Will the San Antonio Food Scene Survive COVID-19?

Dining out as we knew it is gone. At the start of the year, one of my most profound joys that came from visiting a restaurant was when diners at an adjacent table would make casual conversation and leave my wife and I feeling like we’d made new friends while enjoying a leisurely meal. Now, we look at diners as potential virus carriers. Instead of intimately crowded dining rooms, we encounter intentionally spaced out tables. Servers wearing masks and gloves has become as standard as “Midnight City” is on the playlist of hipster hot spots.

“It’s not just affecting restaurants,” says Steve McHugh, chef/owner of Cured at Pearl. “Nothing in life seems like it should. Nothing seems normal. It feels weird.”

But what does that mean for a city that has increasingly touted its food scene as a crucial part of its identity? For starters, it means fewer restaurants.

The estimates of how many restaurants we’ll lose in the months to come range from 25 to 30 percent by the Texas Restaurant Association to as many as 75 percent, according to celebrity chef Tom Colicchio.

Even those that do survive won’t be back to their usual operations anytime soon. Peter Selig, longtime entrepreneur and president of the management companies of Biga on the Banks, Ácenar and Maverick Texas Brasserie, estimates that it will take anywhere from 18 to 36 months before many restaurants see sales return to pre-pandemic levels.

“Mom and pops that have low rent and low management overhead, fixed costs, and inexpensive ingredients, with a large fast-casual service/to-go (model) will survive and do well,” Selig says. “Those who have access to capital and have resilience and persistence with reasonable landlords will survive.”

In other words, the places with deep pockets, understanding landlords and many of the small, independent family-owned spots and taquerias that are at the heart of the city are well-positioned to survive.

Photo By Scott Martin, courtesy Cured at Pearl

“Hard work is going to be key,” McHugh says. “There are a lot of places—the neighborhood taquerias, they have been working their asses off and I think they’re going to survive. And that’s huge.”

Venues that offer a leisurely, sit-down experience with excellent wine service, expensive entrees, craft cocktails and superbly trained chefs are going to have a much tougher time.

The pandemic hit at a time when San Antonio’s restaurant scene already was at a plateau. Several local restaurants closed at the end of 2019 and start of 2020, not because they weren’t producing good food but because there’s only so much business to go around. Add to that a few months of closed dining rooms, tepid consumer spending even as lockdowns were lifted in late spring and the fact that many food lovers used their quarantine to rediscover the joys of cooking at home. Plus, the convention industry, which was a regular supplement to local traffic for places like Maverick, has ground to a halt, further impacting restaurants and other businesses that rely on visitors.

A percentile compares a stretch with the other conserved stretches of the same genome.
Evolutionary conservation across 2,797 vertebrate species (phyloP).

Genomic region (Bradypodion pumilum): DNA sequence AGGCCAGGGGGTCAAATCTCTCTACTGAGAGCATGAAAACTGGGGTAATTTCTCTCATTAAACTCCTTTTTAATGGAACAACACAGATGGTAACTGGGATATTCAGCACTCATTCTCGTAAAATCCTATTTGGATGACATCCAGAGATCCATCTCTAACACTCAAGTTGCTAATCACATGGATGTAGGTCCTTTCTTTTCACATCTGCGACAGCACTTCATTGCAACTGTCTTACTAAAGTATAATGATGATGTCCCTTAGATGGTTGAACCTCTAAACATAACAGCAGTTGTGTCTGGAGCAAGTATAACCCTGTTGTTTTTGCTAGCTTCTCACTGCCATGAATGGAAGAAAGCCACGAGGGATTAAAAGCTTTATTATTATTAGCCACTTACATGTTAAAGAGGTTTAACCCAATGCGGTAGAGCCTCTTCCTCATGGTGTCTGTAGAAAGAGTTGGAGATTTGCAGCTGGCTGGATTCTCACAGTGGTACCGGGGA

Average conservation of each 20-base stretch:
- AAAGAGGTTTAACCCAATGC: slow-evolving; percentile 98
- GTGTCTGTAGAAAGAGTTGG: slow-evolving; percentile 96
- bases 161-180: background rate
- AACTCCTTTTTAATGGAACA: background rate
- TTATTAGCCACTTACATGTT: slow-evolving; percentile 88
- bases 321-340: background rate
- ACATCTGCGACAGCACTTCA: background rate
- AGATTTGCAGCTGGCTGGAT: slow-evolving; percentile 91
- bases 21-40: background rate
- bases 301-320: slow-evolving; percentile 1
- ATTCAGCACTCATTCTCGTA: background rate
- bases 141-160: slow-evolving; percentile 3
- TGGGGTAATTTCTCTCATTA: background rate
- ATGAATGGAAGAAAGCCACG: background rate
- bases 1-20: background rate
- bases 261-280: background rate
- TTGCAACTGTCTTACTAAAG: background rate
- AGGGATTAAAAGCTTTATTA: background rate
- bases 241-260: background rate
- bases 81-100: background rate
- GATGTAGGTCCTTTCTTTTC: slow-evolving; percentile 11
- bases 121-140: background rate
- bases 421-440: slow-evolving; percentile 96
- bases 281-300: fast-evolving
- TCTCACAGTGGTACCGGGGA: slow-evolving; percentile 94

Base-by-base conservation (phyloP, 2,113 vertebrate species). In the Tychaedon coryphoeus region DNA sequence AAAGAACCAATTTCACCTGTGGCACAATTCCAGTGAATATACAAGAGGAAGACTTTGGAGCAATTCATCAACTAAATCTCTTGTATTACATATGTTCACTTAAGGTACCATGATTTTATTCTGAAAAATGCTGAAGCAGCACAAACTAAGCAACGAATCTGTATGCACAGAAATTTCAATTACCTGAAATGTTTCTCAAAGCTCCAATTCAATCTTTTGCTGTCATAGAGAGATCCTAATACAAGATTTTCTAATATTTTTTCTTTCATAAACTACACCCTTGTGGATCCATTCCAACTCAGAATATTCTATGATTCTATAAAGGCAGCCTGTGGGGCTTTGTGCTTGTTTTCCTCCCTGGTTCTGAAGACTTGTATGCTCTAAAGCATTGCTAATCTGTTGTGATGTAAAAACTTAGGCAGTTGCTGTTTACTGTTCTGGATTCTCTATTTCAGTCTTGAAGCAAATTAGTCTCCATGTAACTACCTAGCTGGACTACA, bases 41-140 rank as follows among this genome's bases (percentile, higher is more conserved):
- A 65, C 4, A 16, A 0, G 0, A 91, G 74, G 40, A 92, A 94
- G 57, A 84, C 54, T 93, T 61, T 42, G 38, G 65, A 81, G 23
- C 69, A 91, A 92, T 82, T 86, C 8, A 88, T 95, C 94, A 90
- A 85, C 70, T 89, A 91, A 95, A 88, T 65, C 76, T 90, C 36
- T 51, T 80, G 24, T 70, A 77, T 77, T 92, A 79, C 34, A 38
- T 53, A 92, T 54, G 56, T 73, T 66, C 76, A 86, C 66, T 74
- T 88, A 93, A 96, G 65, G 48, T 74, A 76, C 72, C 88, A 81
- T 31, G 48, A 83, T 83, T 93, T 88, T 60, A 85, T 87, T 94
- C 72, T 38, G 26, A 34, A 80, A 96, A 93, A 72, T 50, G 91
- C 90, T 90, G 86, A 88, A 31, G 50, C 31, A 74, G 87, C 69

“Sadly, many very good restaurants will close,” Selig says. “It’s just hard to cover fixed costs.”

Yet, from this chaos is an opportunity for a new wave of creativity. Some chefs have found new revenue streams by creating meal and grocery kits. Traditional sit-down places that are able to reinvent themselves with some of that fast-casual model whether through continued takeout, delivery, drinks to-go or more outdoor seating—have a strong chance of emerging. Survival could also very well come from chefs creating totally new concepts or concepts that have worked in the past, like food trucks or food carts. Perhaps enterprising restauranteurs will bring echoes of the drive and initiative found in the historic chili stands that garnered San Antonio national fame more than a century ago.

“I believe that we will need to focus on bringing locals into our restaurants, and also making it easy for them to buy our food at a reasonable price when they want to eat at home,” says Johnny Hernandez, the chef and partner of the Grupo La Gloria restaurants.

Along with continuing to offer takeout after La Gloria reopened, Hernandez also became part of an H-E-B program that brought ready-to-heat local restaurant food into grocery stores and he introduced margarita trucks that brought food and drinks to locals at home. “As a city, we need to focus on each other. We need to continue to support local and to support each other.”


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